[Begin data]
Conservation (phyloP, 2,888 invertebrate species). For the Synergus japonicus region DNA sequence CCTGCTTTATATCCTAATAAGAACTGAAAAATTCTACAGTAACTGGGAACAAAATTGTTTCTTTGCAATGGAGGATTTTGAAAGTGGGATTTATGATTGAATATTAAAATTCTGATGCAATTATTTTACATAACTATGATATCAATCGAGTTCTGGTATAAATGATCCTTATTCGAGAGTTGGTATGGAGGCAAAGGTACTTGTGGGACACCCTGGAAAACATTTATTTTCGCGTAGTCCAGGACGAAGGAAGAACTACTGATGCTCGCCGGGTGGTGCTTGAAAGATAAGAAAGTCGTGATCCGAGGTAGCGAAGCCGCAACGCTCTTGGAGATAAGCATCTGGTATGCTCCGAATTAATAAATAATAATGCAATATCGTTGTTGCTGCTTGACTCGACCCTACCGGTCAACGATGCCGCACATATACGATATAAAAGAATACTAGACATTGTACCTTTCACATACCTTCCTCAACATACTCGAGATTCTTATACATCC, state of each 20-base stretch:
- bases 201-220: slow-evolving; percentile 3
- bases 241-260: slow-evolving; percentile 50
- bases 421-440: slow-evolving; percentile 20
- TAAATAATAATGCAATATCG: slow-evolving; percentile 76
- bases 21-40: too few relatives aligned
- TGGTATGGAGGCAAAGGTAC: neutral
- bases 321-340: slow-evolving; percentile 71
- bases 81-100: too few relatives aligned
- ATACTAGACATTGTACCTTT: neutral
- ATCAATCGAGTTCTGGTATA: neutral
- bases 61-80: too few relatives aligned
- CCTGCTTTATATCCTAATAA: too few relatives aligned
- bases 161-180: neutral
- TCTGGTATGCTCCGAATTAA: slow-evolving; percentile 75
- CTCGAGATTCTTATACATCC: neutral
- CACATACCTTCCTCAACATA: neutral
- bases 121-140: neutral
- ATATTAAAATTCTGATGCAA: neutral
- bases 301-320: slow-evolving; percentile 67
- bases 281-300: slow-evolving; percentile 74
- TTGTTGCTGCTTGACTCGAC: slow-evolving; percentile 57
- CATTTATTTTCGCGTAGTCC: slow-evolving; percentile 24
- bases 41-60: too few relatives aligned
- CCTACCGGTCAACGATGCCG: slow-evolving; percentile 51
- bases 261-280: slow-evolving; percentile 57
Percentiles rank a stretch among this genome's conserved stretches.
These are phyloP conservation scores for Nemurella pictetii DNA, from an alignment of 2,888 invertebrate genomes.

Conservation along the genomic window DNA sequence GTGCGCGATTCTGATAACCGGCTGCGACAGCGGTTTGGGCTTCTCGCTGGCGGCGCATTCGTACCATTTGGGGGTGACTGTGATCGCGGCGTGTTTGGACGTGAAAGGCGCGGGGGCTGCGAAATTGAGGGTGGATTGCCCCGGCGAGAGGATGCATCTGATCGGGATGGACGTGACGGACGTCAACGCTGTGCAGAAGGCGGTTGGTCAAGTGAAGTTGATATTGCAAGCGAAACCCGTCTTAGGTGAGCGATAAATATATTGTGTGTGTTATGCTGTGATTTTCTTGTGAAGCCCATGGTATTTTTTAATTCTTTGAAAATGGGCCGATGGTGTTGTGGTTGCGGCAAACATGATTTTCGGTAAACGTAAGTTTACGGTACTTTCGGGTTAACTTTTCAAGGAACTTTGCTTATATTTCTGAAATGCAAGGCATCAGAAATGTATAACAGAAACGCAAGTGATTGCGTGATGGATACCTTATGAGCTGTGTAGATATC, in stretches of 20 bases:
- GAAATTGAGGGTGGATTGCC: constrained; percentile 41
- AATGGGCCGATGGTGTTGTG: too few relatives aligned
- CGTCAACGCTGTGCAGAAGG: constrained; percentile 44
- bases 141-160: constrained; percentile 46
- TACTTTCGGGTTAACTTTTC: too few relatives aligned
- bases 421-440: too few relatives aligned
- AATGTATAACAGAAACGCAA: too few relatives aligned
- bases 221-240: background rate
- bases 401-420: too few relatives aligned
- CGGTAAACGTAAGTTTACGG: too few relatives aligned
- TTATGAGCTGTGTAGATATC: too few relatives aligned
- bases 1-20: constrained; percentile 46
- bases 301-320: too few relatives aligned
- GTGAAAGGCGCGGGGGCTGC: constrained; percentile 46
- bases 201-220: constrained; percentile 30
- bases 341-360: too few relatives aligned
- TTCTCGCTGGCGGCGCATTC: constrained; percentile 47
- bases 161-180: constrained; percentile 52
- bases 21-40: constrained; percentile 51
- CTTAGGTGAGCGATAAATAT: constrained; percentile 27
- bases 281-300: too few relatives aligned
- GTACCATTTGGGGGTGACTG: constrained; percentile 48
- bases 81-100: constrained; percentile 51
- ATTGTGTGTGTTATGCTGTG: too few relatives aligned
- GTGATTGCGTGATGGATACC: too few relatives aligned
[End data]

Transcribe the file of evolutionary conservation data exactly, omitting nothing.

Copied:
Conservation (phyloP, 2,888 invertebrate species). For the Synergus japonicus region DNA sequence CCTGCTTTATATCCTAATAAGAACTGAAAAATTCTACAGTAACTGGGAACAAAATTGTTTCTTTGCAATGGAGGATTTTGAAAGTGGGATTTATGATTGAATATTAAAATTCTGATGCAATTATTTTACATAACTATGATATCAATCGAGTTCTGGTATAAATGATCCTTATTCGAGAGTTGGTATGGAGGCAAAGGTACTTGTGGGACACCCTGGAAAACATTTATTTTCGCGTAGTCCAGGACGAAGGAAGAACTACTGATGCTCGCCGGGTGGTGCTTGAAAGATAAGAAAGTCGTGATCCGAGGTAGCGAAGCCGCAACGCTCTTGGAGATAAGCATCTGGTATGCTCCGAATTAATAAATAATAATGCAATATCGTTGTTGCTGCTTGACTCGACCCTACCGGTCAACGATGCCGCACATATACGATATAAAAGAATACTAGACATTGTACCTTTCACATACCTTCCTCAACATACTCGAGATTCTTATACATCC, state of each 20-base stretch:
- bases 201-220: slow-evolving; percentile 3
- bases 241-260: slow-evolving; percentile 50
- bases 421-440: slow-evolving; percentile 20
- TAAATAATAATGCAATATCG: slow-evolving; percentile 76
- bases 21-40: too few relatives aligned
- TGGTATGGAGGCAAAGGTAC: neutral
- bases 321-340: slow-evolving; percentile 71
- bases 81-100: too few relatives aligned
- ATACTAGACATTGTACCTTT: neutral
- ATCAATCGAGTTCTGGTATA: neutral
- bases 61-80: too few relatives aligned
- CCTGCTTTATATCCTAATAA: too few relatives aligned
- bases 161-180: neutral
- TCTGGTATGCTCCGAATTAA: slow-evolving; percentile 75
- CTCGAGATTCTTATACATCC: neutral
- CACATACCTTCCTCAACATA: neutral
- bases 121-140: neutral
- ATATTAAAATTCTGATGCAA: neutral
- bases 301-320: slow-evolving; percentile 67
- bases 281-300: slow-evolving; percentile 74
- TTGTTGCTGCTTGACTCGAC: slow-evolving; percentile 57
- CATTTATTTTCGCGTAGTCC: slow-evolving; percentile 24
- bases 41-60: too few relatives aligned
- CCTACCGGTCAACGATGCCG: slow-evolving; percentile 51
- bases 261-280: slow-evolving; percentile 57
Percentiles rank a stretch among this genome's conserved stretches.
These are phyloP conservation scores for Nemurella pictetii DNA, from an alignment of 2,888 invertebrate genomes.

Conservation along the genomic window DNA sequence GTGCGCGATTCTGATAACCGGCTGCGACAGCGGTTTGGGCTTCTCGCTGGCGGCGCATTCGTACCATTTGGGGGTGACTGTGATCGCGGCGTGTTTGGACGTGAAAGGCGCGGGGGCTGCGAAATTGAGGGTGGATTGCCCCGGCGAGAGGATGCATCTGATCGGGATGGACGTGACGGACGTCAACGCTGTGCAGAAGGCGGTTGGTCAAGTGAAGTTGATATTGCAAGCGAAACCCGTCTTAGGTGAGCGATAAATATATTGTGTGTGTTATGCTGTGATTTTCTTGTGAAGCCCATGGTATTTTTTAATTCTTTGAAAATGGGCCGATGGTGTTGTGGTTGCGGCAAACATGATTTTCGGTAAACGTAAGTTTACGGTACTTTCGGGTTAACTTTTCAAGGAACTTTGCTTATATTTCTGAAATGCAAGGCATCAGAAATGTATAACAGAAACGCAAGTGATTGCGTGATGGATACCTTATGAGCTGTGTAGATATC, in stretches of 20 bases:
- GAAATTGAGGGTGGATTGCC: constrained; percentile 41
- AATGGGCCGATGGTGTTGTG: too few relatives aligned
- CGTCAACGCTGTGCAGAAGG: constrained; percentile 44
- bases 141-160: constrained; percentile 46
- TACTTTCGGGTTAACTTTTC: too few relatives aligned
- bases 421-440: too few relatives aligned
- AATGTATAACAGAAACGCAA: too few relatives aligned
- bases 221-240: background rate
- bases 401-420: too few relatives aligned
- CGGTAAACGTAAGTTTACGG: too few relatives aligned
- TTATGAGCTGTGTAGATATC: too few relatives aligned
- bases 1-20: constrained; percentile 46
- bases 301-320: too few relatives aligned
- GTGAAAGGCGCGGGGGCTGC: constrained; percentile 46
- bases 201-220: constrained; percentile 30
- bases 341-360: too few relatives aligned
- TTCTCGCTGGCGGCGCATTC: constrained; percentile 47
- bases 161-180: constrained; percentile 52
- bases 21-40: constrained; percentile 51
- CTTAGGTGAGCGATAAATAT: constrained; percentile 27
- bases 281-300: too few relatives aligned
- GTACCATTTGGGGGTGACTG: constrained; percentile 48
- bases 81-100: constrained; percentile 51
- ATTGTGTGTGTTATGCTGTG: too few relatives aligned
- GTGATTGCGTGATGGATACC: too few relatives aligned